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Perilous Power:The Middle East and U.S. Foreign Policy: Dialogues on Terror, Democracy, War, and Justice Paperback – 27 Mar 2008
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Chomsky has an authority granted by brilliance -- David Goodhart * Sunday Times * Chomsky is one of the most significant challengers of unjust power and delusions * Edward W. Said * Chomsky has an authority granted by brilliance -- David Goodhart * Sunday Times * Chomsky is one of the most significant challengers of unjust power and delusions * Edward W. Said * --This text refers to an out of print or unavailable edition of this title.
About the Author
Noam Chomsky is the bestselling author of over 100 influential political books, including Hegemony or Survival, Imperial Ambitions, Failed States, Interventions, What We Say Goes, Hopes and Prospects, Making the Future, On Anarchism, Masters of Mankind and Who Rules the World. He has also been the subject of numerous books of biography and interviews and has collaborated with journalists on books such as Perilous Power, Gaza in Crisis, and On Palestine.
Noam Chomsky is Institute Professor (emeritus) in the Department of Linguistics and Philosophy at the Massachusetts Institute of Technology and Laureate Professor of Linguistics and Agnese Nelms Haury Chair in the Program in Environment and Social Justice at the University of Arizona.
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Achcar points out that the Bush-Blair claim that they must now stay in Iraq because, having invaded, `we have the responsibility', is like the vile rule in some societies that a man who rapes an unmarried woman must marry her. They cite the US military commander in Iraq who admits that the presence of US troops `fuels the insurgency'. They note that most people in Baghdad believe that the USA's chief aim is to `rob Iraq's oil' and they note that most Americans think that the USA should get out of Iraq.
Chomsky and Achcar point out that the EU gives the Israeli state economic privileges and they suggest that the EU should desist until Israel stops building new illegal settlements and the illegal Separation Wall. They agree that an academic boycott of Israel is a bad idea, but worse, it is a divisive diversion from academic unions' main job, to defend their members' wages and conditions.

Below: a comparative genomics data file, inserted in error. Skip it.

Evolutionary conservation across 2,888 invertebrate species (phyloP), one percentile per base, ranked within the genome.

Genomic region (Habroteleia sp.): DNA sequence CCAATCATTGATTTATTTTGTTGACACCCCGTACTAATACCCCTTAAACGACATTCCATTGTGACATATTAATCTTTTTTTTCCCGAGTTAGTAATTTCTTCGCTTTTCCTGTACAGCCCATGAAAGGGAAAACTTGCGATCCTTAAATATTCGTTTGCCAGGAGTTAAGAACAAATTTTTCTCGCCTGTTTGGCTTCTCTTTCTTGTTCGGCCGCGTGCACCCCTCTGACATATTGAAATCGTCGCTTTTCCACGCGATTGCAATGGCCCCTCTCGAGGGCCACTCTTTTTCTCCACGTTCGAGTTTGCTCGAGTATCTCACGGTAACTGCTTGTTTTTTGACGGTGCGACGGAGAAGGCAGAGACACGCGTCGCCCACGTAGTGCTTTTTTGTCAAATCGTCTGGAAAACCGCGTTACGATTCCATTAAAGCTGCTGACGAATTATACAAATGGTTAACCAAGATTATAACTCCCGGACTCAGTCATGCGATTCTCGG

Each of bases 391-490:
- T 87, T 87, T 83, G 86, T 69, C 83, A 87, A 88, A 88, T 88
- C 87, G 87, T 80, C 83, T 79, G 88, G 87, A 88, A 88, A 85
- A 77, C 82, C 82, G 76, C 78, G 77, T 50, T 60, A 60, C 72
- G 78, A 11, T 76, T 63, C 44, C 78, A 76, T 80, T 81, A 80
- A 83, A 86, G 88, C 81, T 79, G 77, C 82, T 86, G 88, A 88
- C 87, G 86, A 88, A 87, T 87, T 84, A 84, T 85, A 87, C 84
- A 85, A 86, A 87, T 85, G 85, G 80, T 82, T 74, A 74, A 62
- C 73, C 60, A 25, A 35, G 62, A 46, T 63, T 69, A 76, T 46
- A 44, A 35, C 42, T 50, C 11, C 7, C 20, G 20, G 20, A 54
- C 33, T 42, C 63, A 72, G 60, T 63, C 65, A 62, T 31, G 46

Chomsky observes that in October 2003, Iran suspended its nuclear enrichment programme in order to reach a general agreement. The EU said that it would provide `firm commitments on security issues', but it reneged when the USA refused to join the talks. In January 2006, Iran offered to suspend its nuclear programme again; the EU rejected this offer too.
Achcar observes, "There's a general trend at the level of the mainstream media to praise those ruling politicians who rule without consulting the polls; that is deemed a great virtue. But behind it is the very elitist idea, also embedded in the very concept of `representative democracy', that, once elected, a representative is free to do whatever he or she wants, even against the unanimous will of his or her constituency." So the Labour government opposes the will of the British people over the attack on Iraq, the EU, the Private Finance Initiative, immigration, breaking up Britain, etc., etc. But are we really surprised that capitalist states do not represent the people?
This book provides the answers to those questions in a succinct and easy to follow manner. It's a shame that discourse on these subjects is so hard to find in the main stream media. Would Americans be so shocked to find the USA has a self interested foreign policy rather than a moral one?
although i read many of his books before, i was surprised because this book is very readable, and the conversation style that the book employs is great, offering the chance to view matters from chomsky and achcar's perspectives.
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